Can a large development site, made up of multiple small lots, utilise the ‘small lot exemptions’ contained in the Aboriginal Heritage regulations? This question was put to VCAT in Hartland Group Pty Ltd v Mornington Peninsula SC  VCAT 1722 VCAT. The following provides a summary of the Tribunal’s findings:
Practitioners will be familiar with the fact that a cultural heritage management plan (CHMP) is required prior to the issue of a planning permit for a development, or activity if:
(a) all or part of the activity area for the activity is an area of cultural heritage sensitivity; and
(b) all or part of the activity is a high impact activity
Areas of cultural heritage sensitivity are mapped by the State Government and contained on property planning reports available from VicPlan. What constitutes a ‘high impact’ activity is defined by Regulation 48 of the Aboriginal Heritage Regulations, and includes
(1) The construction of 3 or more dwellings on a lot or allotment is a high impact activity.
(2) The carrying out of works for 3 or more dwellings on a lot or allotment is a high impact activity.
So, the development of 3 or more dwellings on land identified within an area of cultural heritage sensitivity requires a CHMP. However, regulation 10, provides the following exemption:
The construction of 3 or more dwellings on a lot or allotment is an exempt activity if the lot or allotment is—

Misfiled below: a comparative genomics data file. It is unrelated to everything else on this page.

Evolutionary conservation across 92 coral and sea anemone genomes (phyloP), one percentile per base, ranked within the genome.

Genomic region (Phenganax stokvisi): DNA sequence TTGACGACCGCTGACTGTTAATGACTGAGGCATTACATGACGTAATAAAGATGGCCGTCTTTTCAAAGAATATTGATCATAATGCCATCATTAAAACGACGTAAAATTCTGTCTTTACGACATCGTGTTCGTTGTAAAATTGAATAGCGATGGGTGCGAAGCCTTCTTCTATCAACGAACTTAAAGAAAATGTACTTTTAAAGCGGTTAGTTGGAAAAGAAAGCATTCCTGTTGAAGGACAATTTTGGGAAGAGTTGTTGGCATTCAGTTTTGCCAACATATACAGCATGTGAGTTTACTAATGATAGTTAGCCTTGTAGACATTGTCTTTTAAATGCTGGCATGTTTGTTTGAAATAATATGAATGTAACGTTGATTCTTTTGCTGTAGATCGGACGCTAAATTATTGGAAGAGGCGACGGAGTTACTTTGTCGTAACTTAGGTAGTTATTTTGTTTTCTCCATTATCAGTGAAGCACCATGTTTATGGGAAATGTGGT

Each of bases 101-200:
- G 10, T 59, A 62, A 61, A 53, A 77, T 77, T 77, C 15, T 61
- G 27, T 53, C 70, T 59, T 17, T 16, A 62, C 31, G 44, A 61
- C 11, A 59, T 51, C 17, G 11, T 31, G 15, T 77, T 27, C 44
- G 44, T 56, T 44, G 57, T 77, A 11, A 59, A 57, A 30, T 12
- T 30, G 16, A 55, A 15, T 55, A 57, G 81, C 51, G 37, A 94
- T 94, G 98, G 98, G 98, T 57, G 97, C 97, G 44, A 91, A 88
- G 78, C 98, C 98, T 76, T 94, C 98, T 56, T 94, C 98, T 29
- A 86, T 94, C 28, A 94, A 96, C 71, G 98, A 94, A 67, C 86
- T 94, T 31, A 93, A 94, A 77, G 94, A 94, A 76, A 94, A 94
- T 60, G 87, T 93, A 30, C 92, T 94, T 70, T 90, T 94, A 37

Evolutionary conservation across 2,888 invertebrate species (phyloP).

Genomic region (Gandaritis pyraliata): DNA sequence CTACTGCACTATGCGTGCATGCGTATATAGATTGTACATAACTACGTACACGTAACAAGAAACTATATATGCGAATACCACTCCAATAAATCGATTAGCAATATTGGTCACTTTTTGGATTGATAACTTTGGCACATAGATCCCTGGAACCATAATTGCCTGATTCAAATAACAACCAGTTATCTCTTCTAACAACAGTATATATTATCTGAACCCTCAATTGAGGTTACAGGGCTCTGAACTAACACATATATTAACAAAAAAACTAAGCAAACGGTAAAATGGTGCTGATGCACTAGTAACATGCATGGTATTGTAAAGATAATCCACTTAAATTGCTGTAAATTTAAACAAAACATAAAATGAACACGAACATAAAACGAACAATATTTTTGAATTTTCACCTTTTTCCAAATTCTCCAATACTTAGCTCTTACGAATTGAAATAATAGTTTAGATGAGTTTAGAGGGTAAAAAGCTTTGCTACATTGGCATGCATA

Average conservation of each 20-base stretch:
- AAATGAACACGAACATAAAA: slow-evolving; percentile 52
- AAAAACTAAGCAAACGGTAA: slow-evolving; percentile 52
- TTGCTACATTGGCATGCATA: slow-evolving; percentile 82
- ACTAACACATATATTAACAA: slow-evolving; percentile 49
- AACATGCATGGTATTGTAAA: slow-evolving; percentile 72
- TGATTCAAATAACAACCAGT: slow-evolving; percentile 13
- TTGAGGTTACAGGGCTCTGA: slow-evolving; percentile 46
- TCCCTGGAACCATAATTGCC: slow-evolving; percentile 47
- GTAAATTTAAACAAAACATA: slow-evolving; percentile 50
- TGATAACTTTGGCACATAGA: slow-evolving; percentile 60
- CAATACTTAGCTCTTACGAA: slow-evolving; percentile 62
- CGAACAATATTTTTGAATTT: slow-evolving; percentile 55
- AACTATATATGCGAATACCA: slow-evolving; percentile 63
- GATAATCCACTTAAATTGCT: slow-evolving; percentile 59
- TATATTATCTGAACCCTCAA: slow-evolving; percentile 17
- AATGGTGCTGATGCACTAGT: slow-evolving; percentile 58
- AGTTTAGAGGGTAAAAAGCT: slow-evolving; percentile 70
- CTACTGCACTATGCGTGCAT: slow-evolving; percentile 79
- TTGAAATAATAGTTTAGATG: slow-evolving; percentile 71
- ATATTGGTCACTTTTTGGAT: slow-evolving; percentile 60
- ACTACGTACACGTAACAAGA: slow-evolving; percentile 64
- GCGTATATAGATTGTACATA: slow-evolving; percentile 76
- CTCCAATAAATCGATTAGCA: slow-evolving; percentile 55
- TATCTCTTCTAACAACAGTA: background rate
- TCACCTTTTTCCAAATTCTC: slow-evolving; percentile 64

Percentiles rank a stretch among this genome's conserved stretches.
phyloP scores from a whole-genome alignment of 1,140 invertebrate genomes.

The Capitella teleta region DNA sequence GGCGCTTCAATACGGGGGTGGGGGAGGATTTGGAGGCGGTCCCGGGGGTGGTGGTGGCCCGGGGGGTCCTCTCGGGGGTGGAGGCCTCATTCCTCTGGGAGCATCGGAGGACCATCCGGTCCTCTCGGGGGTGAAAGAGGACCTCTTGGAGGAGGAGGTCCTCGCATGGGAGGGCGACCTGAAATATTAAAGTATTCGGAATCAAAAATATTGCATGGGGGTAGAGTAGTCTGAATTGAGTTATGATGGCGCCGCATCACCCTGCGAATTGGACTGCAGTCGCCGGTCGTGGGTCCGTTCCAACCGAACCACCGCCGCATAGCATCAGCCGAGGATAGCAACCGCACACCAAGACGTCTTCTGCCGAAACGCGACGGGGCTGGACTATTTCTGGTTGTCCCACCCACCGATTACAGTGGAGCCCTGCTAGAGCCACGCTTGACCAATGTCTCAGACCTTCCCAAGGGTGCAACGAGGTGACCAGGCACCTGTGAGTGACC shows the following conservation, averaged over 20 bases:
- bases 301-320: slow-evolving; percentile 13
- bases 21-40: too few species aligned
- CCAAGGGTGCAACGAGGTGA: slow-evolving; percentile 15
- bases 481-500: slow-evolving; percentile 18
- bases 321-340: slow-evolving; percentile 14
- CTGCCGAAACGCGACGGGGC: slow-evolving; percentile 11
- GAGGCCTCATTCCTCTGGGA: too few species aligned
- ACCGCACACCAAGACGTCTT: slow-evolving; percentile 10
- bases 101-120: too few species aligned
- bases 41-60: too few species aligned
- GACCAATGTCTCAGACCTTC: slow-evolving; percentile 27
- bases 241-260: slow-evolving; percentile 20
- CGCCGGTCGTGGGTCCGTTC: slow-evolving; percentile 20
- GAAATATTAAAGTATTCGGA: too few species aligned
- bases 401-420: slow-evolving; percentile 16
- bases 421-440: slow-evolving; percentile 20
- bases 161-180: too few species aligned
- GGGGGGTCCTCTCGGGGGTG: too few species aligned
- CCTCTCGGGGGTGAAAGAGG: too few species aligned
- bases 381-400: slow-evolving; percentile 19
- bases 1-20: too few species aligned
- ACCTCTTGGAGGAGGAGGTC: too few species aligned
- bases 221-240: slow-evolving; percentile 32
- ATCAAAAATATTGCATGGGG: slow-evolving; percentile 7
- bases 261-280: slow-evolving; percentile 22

(a) not within 200 metres of the coastal waters of Victoria, any sea within the limits of Victoria or the Murray River; and
(b) less than 0·11 hectares.
In the Hartland Group case, the proposal included the construction of seven dwellings over two lots. The land was not within 200 metres of the sea, coastal waters of Victoria or the Murray River. Each lot was approximately 840sqm, combining to provide a subject site of more than 1600sqm (0.16hectares).
The permit applicant argued that because each lot was less than 1100sqm (0.11 hectares) no CHMP was required.
Council argued the opposing position and sought to convince the Tribunal that the small lot exemption could not be applied, because the overall parcel (planning unit) was greater than 1100sqm.
The Tribunal noted:
40 Mindful of the focus being on the lot or allotment in question, I agree with the Applicant that it should not matter whether a development area is comprised of one lot that meets the two limbs of regulation 10 or of more than one lot that each meet the two limbs of that regulation – the main thing is that each lot that comprises the area proposed for the development of 3 or more dwellings must meet the two limbs of the regulation.
43 For these reasons, I find that the proposed activity the subject of planning permit application P18/0591 can rely on the exemption contained in regulation 10 and, as such, a CHMP is not required to be prepared in respect of that proposed activity…
Cultural heritage management plans can be expensive and time-consuming. However, the Hartland decision makes it clear that a CHMP may be avoided if your large development site is made up of lots smaller than 1100sqm.
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